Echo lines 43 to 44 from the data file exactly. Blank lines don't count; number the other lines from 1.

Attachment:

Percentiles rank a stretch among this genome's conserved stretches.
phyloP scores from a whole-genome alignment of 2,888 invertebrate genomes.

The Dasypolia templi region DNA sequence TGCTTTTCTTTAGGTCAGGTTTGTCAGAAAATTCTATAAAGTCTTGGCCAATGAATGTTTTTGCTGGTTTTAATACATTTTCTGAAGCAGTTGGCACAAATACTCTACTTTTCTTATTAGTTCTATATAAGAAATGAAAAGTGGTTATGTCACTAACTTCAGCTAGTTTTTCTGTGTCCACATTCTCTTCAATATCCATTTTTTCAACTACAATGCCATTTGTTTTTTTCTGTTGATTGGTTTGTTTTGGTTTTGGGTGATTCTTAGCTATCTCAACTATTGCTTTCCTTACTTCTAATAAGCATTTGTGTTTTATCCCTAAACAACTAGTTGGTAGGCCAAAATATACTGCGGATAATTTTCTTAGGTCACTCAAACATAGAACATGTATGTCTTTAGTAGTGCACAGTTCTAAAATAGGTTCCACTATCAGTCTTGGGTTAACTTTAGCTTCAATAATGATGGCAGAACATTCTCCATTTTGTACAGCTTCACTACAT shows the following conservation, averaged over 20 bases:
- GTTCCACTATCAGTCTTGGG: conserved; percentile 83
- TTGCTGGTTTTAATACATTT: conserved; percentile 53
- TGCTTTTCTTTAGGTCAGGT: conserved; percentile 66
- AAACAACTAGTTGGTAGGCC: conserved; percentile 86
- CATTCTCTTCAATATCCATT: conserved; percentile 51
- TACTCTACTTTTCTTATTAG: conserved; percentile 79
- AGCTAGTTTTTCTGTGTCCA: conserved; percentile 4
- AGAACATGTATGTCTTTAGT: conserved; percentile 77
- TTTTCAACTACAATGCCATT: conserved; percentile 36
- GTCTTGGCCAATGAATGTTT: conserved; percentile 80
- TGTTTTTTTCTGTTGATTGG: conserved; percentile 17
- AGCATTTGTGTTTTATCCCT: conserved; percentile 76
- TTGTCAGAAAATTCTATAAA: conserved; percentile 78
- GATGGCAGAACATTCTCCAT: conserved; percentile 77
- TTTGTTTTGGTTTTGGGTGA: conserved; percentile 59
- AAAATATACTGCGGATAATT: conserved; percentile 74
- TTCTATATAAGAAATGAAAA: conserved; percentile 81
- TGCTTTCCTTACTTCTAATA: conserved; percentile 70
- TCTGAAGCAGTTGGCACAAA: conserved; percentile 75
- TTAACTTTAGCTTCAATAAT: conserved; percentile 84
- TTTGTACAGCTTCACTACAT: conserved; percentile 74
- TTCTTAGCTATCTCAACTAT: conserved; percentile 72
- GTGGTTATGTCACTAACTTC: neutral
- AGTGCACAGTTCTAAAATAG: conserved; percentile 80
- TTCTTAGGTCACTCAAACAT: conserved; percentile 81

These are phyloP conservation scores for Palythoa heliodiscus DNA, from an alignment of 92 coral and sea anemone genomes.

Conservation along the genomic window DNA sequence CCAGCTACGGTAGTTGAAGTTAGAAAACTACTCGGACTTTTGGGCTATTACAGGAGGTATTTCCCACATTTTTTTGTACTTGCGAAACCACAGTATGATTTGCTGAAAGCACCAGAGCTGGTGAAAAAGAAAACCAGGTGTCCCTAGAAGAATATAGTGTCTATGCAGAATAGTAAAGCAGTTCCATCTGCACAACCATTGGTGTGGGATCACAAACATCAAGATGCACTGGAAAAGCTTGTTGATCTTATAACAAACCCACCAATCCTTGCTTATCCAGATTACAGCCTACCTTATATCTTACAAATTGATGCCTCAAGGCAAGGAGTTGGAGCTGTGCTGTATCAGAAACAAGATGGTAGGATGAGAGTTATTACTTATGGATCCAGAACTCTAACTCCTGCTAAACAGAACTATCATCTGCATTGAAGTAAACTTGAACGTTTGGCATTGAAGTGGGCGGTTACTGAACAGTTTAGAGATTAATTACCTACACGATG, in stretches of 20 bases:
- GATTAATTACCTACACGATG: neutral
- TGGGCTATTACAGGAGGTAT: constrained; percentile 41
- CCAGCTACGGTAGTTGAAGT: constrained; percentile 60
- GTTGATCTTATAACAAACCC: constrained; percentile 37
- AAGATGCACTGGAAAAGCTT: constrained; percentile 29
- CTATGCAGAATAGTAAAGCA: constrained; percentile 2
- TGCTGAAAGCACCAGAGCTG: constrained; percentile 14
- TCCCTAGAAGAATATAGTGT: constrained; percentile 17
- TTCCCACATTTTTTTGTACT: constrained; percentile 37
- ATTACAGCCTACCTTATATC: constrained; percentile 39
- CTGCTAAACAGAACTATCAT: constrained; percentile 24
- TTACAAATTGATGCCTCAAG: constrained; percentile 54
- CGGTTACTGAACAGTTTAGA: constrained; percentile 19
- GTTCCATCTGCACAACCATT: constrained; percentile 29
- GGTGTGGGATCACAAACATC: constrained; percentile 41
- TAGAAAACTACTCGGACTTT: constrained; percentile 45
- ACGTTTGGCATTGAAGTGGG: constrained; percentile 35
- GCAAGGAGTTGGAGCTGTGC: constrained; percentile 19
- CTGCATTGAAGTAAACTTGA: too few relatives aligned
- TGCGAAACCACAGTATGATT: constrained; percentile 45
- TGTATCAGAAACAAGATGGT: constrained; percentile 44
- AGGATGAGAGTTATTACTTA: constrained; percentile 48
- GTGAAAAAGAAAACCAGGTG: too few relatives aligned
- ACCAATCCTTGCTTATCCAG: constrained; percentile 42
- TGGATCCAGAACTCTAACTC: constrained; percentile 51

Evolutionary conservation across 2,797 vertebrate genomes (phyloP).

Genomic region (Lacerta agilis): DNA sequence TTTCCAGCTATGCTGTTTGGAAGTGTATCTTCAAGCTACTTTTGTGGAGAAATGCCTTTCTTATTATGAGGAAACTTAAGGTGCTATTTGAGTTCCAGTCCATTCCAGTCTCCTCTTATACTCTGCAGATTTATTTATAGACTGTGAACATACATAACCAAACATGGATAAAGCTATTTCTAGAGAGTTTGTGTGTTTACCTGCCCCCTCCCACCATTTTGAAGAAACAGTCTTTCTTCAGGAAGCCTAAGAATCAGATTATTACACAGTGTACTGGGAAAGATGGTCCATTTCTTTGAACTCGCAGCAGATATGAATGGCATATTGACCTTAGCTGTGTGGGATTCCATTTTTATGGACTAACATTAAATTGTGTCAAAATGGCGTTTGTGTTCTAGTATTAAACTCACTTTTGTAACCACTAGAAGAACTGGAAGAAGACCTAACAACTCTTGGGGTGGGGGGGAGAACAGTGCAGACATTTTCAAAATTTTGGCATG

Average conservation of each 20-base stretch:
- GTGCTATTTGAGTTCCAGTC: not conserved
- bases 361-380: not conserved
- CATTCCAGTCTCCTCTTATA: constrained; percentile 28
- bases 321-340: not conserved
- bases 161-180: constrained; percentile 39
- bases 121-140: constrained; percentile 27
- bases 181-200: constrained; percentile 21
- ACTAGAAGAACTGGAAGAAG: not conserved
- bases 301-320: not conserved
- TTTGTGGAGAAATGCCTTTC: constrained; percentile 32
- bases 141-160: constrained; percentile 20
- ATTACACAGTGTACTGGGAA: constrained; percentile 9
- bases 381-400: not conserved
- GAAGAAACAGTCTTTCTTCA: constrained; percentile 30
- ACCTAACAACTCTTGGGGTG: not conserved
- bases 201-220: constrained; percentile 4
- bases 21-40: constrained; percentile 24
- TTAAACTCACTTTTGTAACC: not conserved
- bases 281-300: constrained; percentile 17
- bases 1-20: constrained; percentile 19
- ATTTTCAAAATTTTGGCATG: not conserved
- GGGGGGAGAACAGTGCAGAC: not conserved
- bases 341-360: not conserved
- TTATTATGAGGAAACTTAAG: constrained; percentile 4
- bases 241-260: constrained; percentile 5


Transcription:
- CGGTTACTGAACAGTTTAGA: constrained; percentile 19
- GTTCCATCTGCACAACCATT: constrained; percentile 29